Wang to take center stage in Taiwan finale
Right-hander will don home threads and oppose MLB All-Stars
KAOHSIUNG, Taiwan -- Michael Morse is a fascinating Major League success story in his own right, but he knows a true A-list superstar when he sees one.
After hitting a towering home run in Friday night's victory over the Chinese Taipei national team in the 2011 Taiwan All-Star Series, Morse was asked five questions in a postgame interview room packed with Taiwanese media members.
One of the queries was about the homer, which soared far above the 400-foot sign on the center-field wall.
The other four, of course, were about his Taiwanese teammate on the Washington Nationals: a tall, quiet right-hander named Chien-Ming Wang.
"I can't even imagine what it must be like to be Wang here in Taiwan," Morse said. "He's easily the biggest celebrity."
Morse is not even close to kidding. It's what happens when a small, baseball-crazy island nation of 20 million people produces a two-time 19-game winner for the New York Yankees, and it's what happens when the same pitcher later returns from a career-threatening injury to pitch for the big league team in Washington, D.C.
Wang met with a throng of local media for the first time before Saturday's Game 4 of the 2011 Taiwan All-Star Series. It was a day before he was scheduled to pitch the series finale, which will be played at Cheng Ching Lake Stadium and broadcast on MLB.TV and MLB Network at 9 p.m. ET on Sunday.
Fresh off a successful late-season comeback with Washington (4-3 with a 4.04 ERA in 11 starts) -- one that came after he missed almost three years with a torn right shoulder capsule that dated back to his days with the Yankees -- Wang seemed relaxed and happy. However, he is not exactly in prime pitching condition a month removed from the Major League slate.
"I'm definitely satisfied with the comeback, but there's still room for improvement in my velocity and command of my pitches," Wang said through an interpreter.
"I would like to thank all the fans. They are definitely very passionate. And even when I play in the States, they come out and cheer for me. And even for these two years when I wasn't on the field, they didn't give up on me and they still cheered for me. And I finally came back and I'm very thankful for the fans and all their support."
Those words were sure to echo across Taiwan, where Wang's likeness graces the cover of the souvenir programs for this event and his every move is chronicled by the nation's news camera and paparazzi. Of the many images and experiences the Major League All-Stars have savored for the first time during this tour, Wang's importance to Taiwan is among the most unforgettable.
"Obviously, Wang is like a national hero here," said fellow Nationals pitcher Collin Balester, who, along with Nationals lefty Ross Detwiler, crashed the Taiwanese press conference to surprise and greet their Washington teammate before Saturday's game.
"You hear about it in Spring Training, you see all the reporters. It almost looks like it does here right now but in Spring Training. So you kind of wonder what's going on, but once you come here, it's great to be here to support Wang and see how baseball is in Taiwan."
Balester, Detwiler and Morse also expressed gratitude that Wang will officially be their teammate for at least another year. The Nationals announced on Friday that Wang signed a one-year deal to remain in Washington, and he said he was eager to jump back in the starting rotation.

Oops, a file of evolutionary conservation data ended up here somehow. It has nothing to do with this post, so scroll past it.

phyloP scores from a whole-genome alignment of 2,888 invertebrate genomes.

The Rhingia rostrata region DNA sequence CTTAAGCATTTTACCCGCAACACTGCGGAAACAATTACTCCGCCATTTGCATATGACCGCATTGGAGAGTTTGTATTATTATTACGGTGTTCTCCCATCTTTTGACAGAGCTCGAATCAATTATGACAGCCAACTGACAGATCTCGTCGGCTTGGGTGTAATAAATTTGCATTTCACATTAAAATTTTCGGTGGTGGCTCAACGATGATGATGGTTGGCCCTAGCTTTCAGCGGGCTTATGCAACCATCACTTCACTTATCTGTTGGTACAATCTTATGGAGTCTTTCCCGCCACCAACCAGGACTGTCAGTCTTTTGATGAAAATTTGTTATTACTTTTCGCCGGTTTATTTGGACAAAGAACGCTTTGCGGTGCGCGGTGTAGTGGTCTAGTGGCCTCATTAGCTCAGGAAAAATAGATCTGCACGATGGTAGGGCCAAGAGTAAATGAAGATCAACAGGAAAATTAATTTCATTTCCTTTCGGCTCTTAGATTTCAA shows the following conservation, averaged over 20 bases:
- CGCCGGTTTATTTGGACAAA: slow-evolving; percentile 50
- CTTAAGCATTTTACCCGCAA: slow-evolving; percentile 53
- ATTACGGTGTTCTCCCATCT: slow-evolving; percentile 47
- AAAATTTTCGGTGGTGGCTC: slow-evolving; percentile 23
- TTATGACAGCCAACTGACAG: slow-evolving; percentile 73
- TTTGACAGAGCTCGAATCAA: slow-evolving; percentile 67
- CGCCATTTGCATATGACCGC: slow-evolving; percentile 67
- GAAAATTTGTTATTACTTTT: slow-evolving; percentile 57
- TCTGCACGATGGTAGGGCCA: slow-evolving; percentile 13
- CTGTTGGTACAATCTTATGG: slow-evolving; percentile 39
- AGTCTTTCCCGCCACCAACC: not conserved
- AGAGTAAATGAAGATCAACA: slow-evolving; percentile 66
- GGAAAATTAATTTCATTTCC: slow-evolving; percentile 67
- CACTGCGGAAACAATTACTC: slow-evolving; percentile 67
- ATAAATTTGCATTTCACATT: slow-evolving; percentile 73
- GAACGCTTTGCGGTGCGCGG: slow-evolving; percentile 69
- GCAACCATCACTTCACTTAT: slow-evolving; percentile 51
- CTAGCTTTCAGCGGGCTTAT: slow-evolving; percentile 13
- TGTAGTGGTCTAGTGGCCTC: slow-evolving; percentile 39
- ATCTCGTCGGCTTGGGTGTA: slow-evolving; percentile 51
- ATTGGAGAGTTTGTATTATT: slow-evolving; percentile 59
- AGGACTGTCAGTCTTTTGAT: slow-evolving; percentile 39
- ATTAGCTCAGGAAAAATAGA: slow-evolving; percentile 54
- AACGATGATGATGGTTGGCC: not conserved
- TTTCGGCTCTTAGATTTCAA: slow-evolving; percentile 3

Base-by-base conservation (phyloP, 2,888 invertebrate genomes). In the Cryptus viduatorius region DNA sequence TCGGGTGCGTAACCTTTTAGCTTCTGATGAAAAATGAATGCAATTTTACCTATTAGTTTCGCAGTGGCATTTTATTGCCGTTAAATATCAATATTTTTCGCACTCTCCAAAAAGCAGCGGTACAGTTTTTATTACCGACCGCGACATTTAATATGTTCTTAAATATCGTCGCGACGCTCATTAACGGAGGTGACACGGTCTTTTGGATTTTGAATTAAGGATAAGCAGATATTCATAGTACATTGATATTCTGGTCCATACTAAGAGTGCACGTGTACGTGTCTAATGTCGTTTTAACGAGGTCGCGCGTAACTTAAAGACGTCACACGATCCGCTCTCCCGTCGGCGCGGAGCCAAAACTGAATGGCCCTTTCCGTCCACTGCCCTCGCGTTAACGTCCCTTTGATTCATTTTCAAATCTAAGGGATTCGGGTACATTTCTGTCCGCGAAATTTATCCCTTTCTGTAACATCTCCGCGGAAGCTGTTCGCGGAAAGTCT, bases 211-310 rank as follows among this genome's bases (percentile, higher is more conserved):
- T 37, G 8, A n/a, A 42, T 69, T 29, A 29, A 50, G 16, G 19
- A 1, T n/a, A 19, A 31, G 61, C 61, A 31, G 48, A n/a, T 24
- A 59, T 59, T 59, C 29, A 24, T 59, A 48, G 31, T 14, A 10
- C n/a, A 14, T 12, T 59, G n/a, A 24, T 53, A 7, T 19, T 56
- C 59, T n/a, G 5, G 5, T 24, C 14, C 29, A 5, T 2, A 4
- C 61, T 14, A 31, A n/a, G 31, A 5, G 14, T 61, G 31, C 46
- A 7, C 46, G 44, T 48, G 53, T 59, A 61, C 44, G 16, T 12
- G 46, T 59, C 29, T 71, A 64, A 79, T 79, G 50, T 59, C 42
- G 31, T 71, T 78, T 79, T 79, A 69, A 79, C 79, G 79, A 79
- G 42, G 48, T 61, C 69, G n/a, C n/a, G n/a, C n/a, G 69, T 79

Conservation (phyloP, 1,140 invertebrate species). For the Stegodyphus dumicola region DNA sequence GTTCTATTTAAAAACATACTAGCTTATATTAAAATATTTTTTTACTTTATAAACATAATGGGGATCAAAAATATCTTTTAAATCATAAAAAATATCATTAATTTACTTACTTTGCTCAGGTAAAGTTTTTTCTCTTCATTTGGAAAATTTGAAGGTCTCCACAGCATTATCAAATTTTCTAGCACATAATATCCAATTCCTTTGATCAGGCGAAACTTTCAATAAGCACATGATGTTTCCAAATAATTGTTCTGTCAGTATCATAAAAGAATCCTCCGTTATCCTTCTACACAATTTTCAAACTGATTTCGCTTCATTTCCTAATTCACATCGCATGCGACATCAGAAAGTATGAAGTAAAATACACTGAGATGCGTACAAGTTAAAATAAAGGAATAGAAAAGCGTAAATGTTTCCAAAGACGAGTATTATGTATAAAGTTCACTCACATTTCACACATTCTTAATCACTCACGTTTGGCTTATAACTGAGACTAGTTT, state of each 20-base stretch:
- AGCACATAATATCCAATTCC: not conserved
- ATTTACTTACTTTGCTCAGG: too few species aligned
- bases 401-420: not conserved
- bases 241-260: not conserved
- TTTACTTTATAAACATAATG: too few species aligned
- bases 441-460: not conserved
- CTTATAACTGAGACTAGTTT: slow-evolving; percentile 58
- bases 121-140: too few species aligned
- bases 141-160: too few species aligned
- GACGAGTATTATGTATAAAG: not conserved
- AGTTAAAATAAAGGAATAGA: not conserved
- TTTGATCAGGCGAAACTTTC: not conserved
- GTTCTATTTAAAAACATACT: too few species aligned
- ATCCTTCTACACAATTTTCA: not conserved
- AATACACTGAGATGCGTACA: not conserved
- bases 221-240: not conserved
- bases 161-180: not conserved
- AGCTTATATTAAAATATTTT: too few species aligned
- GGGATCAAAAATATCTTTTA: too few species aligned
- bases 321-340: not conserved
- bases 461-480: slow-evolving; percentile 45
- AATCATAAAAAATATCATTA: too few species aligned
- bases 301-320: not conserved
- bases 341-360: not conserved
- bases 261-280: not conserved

"I'm very happy that I signed with the Nationals, and I thank the Nationals for giving me the opportunity to come back to the Major Leagues," Wang said. "I feel good [physically], and hopefully next year I'll have a good season."
In the meantime, Taiwan is going Wang-wild. Sunday's game is sure to sell out, and reporters were busy Saturday asking as many Major Leaguers as they could about what it will be like to face the sinkerballer.
MLB Asia vice president Jim Small said this type of admiration is par for the course in Taiwan.
"You can see the fervor that surrounds him," Small said. "I've spent a lot of time here, and he's the first Taiwanese global superstar. Not just baseball. Not just sports. He's made Taiwan famous in the U.S. and around the world.
"Part of it is that he's a great pitcher and he has two 19-win seasons. That's obvious. But it's more than that. He's a physically imposing guy. He's so big and so special. That adds to it as well. It creates an aura about him."
The aura extends to his own clubhouse, where Wang said he is grateful for the opportunity to lead by example and help the Chinese Taipei team improve. The team has been impressing the MLB All-Stars with its tenacity, its young arms and its discipline at the plate.
"I'm able to pass on my experience to some of the young kids that are on the team," Wang said through an interpreter. "Right now, I'm not in my top pitching shape because it's been a while since the season ended, but I'm thankful to have this opportunity."
Wang said he's also grateful to reconnect with current and former teammates, including Yankees second baseman Robinson Cano. The two were Minor League teammates and made their Major League debuts within four days of one another in early 2005.
"He was a great teammate," Cano said. "He was a great player but he was a better person than player. It's good to see him back again on the field and healthy. I hope he continues to stay healthy, because if he stays healthy, I know he can put up some good numbers."
That's what Wang and the Nationals are hoping for 2012, and that's what Wang and Chinese Taipei are hoping for Sunday afternoon.
Either way, the stage has been set for a perfect finish to a memorable All-Star Series, with the host country's main man on the mound.
"I'm happy to be pitching again," Wang said. "And I'm happy to be here."